Wednesday, August 26, 2009

Keep training short ... but how short?

When it comes to elearning, we’ve been told that keeping it short can improve retention, but cutting it down too much can backfire. So, how do we know when short is too short?

“It used to be that formal learning programs in a corporate environment could be a week long. People would pack up and spend an intensive five days in a dedicated facility and immerse themselves in a new skill set.

Then the tolerance by employees and middle managers for a formal learning program shifted to two days. Then one day. Then half a day. Then one hour. Now it is probably about fifteen minutes,” according to Simulation Designer Clark Aldrich on his Simulations and Serious Games blog.

Of course, technology has improved instructional design, significantly reducing the amount of time it takes to complete training and learning courses. And since the advent of Google, we’ve been trained to find and learn information using the fastest methods available.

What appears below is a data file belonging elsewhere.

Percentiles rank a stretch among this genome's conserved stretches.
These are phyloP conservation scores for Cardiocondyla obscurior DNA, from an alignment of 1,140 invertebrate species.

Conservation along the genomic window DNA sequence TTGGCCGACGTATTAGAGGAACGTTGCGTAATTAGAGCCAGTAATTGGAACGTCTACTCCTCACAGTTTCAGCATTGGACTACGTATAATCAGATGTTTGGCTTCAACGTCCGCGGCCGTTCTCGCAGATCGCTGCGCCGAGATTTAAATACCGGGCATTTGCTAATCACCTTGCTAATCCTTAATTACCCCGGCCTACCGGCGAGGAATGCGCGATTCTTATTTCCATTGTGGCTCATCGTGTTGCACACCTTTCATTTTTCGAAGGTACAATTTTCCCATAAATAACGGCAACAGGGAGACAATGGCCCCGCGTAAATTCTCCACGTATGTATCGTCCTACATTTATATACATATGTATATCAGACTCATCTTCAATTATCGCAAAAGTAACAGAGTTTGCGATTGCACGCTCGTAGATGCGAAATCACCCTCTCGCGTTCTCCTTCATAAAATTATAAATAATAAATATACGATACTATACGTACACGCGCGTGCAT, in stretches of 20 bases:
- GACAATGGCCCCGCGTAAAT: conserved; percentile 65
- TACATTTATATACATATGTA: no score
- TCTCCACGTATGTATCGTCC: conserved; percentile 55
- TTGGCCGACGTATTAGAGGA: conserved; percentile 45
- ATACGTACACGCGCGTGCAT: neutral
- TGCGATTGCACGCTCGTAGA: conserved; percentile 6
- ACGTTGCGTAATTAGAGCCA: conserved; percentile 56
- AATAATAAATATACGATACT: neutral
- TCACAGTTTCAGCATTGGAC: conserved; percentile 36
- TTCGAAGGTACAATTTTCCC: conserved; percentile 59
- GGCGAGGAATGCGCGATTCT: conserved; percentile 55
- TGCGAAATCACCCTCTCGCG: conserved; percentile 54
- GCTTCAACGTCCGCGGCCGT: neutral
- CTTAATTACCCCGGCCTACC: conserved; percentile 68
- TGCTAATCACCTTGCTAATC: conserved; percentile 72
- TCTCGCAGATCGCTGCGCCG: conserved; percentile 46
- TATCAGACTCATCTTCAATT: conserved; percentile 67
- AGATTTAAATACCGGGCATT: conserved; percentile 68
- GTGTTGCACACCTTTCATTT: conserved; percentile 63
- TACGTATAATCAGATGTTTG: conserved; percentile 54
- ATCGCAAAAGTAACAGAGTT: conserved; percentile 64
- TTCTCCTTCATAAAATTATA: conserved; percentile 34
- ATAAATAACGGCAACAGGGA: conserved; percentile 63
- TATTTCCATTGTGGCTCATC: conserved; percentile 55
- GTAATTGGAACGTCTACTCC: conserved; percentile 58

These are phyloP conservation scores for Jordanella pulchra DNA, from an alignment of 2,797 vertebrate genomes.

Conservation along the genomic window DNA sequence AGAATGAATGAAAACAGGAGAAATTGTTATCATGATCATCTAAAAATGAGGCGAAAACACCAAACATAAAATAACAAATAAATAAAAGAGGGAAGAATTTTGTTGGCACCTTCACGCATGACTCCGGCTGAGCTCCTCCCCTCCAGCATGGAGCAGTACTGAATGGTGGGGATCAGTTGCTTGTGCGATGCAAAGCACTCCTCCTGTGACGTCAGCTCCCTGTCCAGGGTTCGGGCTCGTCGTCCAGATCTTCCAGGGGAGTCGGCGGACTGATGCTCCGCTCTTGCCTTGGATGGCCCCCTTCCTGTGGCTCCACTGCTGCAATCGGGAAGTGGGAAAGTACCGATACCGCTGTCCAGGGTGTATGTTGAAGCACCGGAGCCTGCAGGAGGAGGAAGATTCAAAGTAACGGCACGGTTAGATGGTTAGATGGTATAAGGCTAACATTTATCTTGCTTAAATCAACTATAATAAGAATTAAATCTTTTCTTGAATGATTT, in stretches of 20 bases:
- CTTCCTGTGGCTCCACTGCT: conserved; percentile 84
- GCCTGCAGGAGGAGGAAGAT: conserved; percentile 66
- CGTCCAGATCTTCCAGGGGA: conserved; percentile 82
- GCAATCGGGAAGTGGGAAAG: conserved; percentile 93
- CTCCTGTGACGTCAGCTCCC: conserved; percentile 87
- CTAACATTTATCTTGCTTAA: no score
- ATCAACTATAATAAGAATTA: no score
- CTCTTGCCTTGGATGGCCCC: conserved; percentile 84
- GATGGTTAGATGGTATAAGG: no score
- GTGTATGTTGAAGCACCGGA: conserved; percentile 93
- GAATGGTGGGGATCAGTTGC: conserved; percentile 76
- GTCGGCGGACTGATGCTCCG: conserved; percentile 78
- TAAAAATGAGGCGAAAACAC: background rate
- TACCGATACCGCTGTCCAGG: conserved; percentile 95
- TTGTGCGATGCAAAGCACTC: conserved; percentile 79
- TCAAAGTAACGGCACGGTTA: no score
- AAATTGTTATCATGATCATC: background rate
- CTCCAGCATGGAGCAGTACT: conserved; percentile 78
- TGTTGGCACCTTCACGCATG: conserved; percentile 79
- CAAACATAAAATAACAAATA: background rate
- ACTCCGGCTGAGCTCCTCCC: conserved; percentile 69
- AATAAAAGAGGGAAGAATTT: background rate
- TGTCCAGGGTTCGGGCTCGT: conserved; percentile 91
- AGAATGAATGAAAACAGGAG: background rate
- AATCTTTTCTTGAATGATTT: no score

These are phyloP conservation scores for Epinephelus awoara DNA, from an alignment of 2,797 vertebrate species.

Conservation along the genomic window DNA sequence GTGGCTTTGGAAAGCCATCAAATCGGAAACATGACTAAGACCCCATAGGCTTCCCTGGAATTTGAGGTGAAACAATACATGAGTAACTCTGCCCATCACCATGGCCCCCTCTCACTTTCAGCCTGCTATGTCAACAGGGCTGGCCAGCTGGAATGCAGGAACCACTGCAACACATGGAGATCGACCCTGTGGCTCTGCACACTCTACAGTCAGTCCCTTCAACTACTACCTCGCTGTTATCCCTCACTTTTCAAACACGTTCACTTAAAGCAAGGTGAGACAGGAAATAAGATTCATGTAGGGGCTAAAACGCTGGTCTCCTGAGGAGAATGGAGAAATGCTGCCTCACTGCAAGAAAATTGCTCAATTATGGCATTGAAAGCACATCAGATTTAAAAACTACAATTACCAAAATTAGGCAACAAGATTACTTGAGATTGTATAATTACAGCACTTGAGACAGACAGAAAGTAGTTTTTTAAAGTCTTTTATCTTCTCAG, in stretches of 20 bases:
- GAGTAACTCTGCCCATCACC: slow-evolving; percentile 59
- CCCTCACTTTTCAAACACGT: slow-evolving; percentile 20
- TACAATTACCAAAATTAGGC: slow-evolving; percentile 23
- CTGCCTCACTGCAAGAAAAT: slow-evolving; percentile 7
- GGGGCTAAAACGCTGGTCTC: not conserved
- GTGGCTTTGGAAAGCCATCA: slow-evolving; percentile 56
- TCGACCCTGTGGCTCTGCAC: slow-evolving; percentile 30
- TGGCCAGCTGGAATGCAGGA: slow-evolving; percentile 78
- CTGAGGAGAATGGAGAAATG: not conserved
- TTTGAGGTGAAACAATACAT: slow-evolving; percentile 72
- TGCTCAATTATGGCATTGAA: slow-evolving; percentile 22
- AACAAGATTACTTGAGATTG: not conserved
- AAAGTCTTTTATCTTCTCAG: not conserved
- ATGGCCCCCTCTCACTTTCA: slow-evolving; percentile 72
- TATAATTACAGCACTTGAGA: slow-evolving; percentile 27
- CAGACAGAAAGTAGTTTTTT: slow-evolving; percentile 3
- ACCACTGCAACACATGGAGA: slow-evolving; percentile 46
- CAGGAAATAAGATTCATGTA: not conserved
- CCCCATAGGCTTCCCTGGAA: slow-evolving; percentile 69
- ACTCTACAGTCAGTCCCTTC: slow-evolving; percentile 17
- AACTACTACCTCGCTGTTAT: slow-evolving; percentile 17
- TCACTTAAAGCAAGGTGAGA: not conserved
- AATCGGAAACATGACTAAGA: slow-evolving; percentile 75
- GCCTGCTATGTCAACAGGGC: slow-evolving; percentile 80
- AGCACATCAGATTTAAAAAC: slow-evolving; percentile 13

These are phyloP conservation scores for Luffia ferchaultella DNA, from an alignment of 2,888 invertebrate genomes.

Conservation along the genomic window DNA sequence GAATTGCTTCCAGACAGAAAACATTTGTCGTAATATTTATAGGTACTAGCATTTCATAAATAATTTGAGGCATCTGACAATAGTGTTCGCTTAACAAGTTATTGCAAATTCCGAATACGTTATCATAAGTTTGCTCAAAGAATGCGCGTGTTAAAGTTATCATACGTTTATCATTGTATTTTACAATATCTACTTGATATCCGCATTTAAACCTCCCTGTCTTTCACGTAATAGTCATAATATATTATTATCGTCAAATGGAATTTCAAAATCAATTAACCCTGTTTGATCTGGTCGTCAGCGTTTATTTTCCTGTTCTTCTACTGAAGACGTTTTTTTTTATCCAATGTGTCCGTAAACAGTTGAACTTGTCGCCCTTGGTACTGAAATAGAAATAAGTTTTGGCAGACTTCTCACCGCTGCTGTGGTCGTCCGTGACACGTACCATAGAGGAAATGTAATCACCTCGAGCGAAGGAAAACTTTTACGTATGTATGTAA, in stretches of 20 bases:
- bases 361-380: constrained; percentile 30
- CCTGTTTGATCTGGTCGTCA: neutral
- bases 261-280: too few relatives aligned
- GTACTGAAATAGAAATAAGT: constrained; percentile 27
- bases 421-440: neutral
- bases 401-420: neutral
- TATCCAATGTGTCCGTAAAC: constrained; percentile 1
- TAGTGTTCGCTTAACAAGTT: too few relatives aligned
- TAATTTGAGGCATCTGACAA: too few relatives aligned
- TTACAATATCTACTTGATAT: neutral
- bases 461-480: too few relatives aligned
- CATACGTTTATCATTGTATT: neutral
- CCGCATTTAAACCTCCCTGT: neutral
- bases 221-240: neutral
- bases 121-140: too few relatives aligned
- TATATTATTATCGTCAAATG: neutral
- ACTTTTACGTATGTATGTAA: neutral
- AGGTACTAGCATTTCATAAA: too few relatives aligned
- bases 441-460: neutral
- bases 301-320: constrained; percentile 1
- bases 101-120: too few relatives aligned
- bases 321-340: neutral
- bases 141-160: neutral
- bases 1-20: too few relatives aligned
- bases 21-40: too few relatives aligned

Whether it’s in response to the recession or not, training has gone from weekly retreats to days of on-site training, to an hour-long webinar. We’re trying to get the most bang for our buck by racing through a mountain of information as quickly as possible.

What do you think? Is it possible that we’re losing out on quality because we’re so focused on efficiency? Are we trying to squeeze too much training and learning into a window of time that’s way too short?

Is cramming it all into 15 minutes ever a good thing?


Angel in the Shadow said...

Not too short, you have to take into account learning styles and types of stimuli. 15 minutes, I would question the validity of learning something so important in that period of time.

Alicia Lemke said...

I've been conducting safety training for almost 15 years. I've found the tolerance for training time for employees / operators to be about the same - as fast as possible. I also think, however, that multiple short sessions may be just as, if not more, effective than one long session. It's put in front of their face repeatedly and (hopefully) drilled in.

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